Have you seen a critic come in?
We were trying for the trifecta the other night. We had two, two nights in a row.
I'm not supposed to know they were there, right? You guess, and I'll tell you if you're right or wrong.
That's interesting. No, it wasn't him. What's always interesting is now he's taken the posture that he's not going to be anonymous, but of course, the reservation isn't under Adam Platt. But he seemed to enjoy himself. In the other corner was the esteemed critic from GQ. That's the hint. And then the next night, it was Ruth. Well, Ruth Reichl isn't really a food critic anymore, but she was.
I think we're ready. It took a little bit of time for it to come together, as does every new restaurant. We're confident and the feedback has been very positive. 99.9 % positive. There's interesting comments that you see. Even yesterday, a comment on Eater thought we should pour the soup from a different container. If we're really going to split hairs like that, I'm fine with that.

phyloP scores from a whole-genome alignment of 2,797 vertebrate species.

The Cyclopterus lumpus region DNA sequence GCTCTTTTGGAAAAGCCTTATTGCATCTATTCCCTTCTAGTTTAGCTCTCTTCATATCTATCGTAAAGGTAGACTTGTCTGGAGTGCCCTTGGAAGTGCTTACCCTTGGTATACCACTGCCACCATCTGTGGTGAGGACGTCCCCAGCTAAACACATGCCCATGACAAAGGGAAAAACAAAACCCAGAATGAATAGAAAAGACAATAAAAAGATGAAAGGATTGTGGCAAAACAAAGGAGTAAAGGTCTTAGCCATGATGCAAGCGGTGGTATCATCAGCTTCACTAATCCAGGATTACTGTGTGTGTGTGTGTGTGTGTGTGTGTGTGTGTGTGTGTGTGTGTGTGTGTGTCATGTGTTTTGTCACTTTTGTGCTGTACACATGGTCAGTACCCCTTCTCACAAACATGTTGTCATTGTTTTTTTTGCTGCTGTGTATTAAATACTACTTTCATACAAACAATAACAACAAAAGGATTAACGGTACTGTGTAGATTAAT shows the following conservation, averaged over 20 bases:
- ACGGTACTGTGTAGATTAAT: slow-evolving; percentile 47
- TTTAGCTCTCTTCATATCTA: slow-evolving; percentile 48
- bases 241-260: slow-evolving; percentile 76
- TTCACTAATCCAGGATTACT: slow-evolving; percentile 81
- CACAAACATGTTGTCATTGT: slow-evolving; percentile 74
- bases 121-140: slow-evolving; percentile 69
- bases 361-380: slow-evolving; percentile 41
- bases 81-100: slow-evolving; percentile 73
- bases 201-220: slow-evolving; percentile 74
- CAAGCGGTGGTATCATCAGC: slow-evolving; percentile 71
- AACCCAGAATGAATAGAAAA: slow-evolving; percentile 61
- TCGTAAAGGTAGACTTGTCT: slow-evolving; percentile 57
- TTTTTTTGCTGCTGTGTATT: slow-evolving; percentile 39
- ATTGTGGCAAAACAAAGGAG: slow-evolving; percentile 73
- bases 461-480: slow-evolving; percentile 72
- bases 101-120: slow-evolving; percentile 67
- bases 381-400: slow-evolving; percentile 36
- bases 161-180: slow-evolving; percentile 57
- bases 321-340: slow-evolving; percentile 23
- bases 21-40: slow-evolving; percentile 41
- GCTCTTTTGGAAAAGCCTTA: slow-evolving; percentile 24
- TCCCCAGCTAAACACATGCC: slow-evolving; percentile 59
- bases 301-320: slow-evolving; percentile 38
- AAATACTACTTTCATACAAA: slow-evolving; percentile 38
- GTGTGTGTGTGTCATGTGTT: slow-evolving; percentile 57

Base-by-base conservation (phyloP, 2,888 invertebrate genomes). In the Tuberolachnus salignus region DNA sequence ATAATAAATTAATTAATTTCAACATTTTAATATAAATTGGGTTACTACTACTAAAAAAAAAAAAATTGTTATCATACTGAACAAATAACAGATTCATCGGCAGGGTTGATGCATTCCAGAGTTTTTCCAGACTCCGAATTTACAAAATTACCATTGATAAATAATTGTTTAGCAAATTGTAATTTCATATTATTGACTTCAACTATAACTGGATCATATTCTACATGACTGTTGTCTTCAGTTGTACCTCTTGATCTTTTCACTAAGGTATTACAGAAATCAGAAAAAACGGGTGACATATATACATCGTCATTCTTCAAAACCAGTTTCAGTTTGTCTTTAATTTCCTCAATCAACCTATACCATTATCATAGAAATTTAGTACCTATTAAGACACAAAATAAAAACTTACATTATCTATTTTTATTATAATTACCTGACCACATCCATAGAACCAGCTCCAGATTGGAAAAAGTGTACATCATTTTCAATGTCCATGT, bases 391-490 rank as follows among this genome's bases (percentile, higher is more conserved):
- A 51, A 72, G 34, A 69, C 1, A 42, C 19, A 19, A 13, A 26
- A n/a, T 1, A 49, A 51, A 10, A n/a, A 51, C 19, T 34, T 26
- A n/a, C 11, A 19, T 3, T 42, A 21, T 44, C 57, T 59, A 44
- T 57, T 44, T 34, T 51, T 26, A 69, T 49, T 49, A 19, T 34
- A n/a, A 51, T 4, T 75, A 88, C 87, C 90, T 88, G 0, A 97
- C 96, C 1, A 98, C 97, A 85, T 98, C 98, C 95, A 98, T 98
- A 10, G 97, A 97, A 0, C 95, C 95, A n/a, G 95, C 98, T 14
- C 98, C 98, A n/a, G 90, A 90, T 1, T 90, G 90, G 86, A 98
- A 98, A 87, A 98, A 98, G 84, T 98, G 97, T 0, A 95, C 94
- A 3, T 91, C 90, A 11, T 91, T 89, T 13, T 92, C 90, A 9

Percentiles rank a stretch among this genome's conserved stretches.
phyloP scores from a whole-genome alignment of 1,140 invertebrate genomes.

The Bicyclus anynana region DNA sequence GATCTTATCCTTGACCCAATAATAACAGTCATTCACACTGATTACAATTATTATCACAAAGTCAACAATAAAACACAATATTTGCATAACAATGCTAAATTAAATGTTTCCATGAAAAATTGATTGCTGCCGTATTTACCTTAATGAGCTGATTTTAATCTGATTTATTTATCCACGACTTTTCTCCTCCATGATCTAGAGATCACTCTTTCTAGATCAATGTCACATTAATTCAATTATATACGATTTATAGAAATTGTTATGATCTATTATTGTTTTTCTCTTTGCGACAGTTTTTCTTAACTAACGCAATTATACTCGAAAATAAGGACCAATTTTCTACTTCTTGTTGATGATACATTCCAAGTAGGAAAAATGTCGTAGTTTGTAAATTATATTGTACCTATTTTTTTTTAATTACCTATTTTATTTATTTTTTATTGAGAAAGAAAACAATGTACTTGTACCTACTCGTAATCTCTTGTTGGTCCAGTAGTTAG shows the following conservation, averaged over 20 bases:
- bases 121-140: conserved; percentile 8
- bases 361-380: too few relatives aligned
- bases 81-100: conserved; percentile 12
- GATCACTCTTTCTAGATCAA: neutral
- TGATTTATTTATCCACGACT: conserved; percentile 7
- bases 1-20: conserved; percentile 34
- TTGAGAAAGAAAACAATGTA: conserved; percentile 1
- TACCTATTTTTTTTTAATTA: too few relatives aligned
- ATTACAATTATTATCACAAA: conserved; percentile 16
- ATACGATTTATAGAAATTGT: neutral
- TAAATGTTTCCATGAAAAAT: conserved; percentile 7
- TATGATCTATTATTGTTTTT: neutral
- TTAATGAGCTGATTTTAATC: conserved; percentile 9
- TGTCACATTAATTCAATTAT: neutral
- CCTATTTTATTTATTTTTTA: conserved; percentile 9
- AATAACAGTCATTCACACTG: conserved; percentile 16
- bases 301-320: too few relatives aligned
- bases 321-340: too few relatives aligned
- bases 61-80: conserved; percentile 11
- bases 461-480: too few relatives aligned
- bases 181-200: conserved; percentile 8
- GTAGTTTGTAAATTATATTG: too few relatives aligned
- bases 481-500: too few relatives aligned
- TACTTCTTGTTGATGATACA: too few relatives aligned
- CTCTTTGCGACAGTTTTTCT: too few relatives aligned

There was one comment about the staff standing around and it took 15 minutes for us to get our bread. Well, Markus Glocker, our chef, wanted to fire the bread once the order was taken. A lot of times when people first come to a restaurant, they're waiting for other people, so there is a long lag before you get your bread. After reading that, I thought, these people didn't wait from the time we fired the bread, they waited from the time they walked in. Now our procedure has changed that you give people bread right away, because we don't want to incur criticism for things that are easily rectified.